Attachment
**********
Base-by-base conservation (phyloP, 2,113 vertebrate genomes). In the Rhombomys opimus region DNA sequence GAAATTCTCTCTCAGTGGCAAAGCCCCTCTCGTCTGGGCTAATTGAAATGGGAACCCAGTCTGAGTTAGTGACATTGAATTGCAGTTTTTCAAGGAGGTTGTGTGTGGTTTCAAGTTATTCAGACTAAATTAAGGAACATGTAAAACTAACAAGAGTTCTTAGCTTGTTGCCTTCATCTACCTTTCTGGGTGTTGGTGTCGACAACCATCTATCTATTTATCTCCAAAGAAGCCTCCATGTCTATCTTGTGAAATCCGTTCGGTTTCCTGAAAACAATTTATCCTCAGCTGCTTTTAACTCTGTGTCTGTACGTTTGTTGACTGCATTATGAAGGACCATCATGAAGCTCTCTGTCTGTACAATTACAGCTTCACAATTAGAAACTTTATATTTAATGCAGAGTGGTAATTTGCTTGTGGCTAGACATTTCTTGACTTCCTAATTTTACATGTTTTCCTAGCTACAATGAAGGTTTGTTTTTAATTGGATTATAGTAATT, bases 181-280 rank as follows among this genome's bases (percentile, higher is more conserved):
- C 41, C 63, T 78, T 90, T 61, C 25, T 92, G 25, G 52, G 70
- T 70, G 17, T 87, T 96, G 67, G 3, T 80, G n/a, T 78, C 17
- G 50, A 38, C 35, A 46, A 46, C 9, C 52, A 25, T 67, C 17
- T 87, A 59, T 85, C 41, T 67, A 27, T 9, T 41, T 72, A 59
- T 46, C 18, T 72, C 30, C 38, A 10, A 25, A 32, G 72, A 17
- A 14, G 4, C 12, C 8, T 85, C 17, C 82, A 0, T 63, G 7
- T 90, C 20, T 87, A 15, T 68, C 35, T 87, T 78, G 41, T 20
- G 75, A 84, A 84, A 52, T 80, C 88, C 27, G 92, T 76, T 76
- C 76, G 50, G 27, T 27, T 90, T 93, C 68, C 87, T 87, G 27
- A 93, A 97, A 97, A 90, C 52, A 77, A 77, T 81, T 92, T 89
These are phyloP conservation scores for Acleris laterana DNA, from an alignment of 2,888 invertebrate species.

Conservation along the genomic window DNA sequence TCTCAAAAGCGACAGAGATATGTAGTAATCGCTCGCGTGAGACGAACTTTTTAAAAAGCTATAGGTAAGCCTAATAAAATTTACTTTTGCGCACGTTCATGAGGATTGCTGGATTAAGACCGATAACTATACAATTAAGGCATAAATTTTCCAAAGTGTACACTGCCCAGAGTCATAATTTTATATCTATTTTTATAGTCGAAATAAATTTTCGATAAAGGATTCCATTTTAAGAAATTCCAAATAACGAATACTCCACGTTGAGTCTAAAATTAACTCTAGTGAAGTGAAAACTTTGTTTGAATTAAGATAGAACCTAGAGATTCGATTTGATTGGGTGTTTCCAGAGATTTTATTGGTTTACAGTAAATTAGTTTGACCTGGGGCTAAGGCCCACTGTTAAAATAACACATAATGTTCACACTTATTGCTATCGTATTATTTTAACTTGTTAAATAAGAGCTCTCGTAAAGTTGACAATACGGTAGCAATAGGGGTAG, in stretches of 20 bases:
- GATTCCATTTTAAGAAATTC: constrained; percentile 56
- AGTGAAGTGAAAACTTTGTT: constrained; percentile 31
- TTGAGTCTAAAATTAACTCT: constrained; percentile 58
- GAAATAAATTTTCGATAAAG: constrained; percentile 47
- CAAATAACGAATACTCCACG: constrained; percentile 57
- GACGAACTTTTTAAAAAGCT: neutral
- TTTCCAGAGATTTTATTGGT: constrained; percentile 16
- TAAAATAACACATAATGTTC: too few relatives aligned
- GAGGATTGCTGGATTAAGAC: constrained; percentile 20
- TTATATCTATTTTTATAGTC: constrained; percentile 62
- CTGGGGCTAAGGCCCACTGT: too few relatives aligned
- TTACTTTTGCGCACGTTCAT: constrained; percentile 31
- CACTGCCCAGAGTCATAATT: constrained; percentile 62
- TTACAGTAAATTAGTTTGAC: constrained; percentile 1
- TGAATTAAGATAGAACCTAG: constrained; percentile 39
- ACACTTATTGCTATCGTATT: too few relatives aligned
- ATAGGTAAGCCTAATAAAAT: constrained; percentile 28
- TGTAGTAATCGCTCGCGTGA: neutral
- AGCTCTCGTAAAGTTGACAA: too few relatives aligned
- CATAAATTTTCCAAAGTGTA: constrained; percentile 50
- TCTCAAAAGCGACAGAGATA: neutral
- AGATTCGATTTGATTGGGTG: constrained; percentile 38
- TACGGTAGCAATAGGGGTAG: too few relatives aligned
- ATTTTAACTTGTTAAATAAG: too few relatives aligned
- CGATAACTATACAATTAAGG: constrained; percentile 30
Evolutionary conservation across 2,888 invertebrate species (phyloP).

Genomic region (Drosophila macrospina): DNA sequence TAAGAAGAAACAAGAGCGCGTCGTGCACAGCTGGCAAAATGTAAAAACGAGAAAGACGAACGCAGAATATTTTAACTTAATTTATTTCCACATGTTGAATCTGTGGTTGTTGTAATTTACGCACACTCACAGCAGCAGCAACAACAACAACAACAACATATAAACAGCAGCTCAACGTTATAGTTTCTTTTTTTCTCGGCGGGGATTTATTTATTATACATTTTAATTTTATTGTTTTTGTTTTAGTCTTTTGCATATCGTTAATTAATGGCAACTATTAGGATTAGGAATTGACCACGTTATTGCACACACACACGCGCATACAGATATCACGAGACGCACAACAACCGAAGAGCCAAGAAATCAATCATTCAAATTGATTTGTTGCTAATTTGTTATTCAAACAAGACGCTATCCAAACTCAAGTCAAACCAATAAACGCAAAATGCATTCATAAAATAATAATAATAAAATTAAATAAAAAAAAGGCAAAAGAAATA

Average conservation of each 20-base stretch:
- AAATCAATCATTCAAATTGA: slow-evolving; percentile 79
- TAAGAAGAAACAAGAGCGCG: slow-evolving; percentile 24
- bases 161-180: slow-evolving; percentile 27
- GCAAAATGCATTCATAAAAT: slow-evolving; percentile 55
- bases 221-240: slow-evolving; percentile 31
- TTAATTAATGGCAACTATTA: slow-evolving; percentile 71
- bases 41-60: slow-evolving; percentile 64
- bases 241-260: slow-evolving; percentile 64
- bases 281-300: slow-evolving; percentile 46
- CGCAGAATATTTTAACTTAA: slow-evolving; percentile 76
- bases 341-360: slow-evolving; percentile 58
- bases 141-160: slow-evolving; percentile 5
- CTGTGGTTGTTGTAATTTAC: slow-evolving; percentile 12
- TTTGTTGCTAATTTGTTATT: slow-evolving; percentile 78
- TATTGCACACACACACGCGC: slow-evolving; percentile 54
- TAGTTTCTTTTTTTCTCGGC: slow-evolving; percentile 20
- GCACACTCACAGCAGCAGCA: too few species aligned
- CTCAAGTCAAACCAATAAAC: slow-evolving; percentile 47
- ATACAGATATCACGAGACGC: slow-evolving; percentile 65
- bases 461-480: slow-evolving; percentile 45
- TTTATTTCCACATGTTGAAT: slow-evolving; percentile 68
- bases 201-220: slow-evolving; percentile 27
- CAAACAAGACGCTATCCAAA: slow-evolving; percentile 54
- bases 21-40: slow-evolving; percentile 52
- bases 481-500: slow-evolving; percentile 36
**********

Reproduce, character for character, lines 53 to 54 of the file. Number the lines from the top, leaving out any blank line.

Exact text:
- bases 141-160: slow-evolving; percentile 5
- CTGTGGTTGTTGTAATTTAC: slow-evolving; percentile 12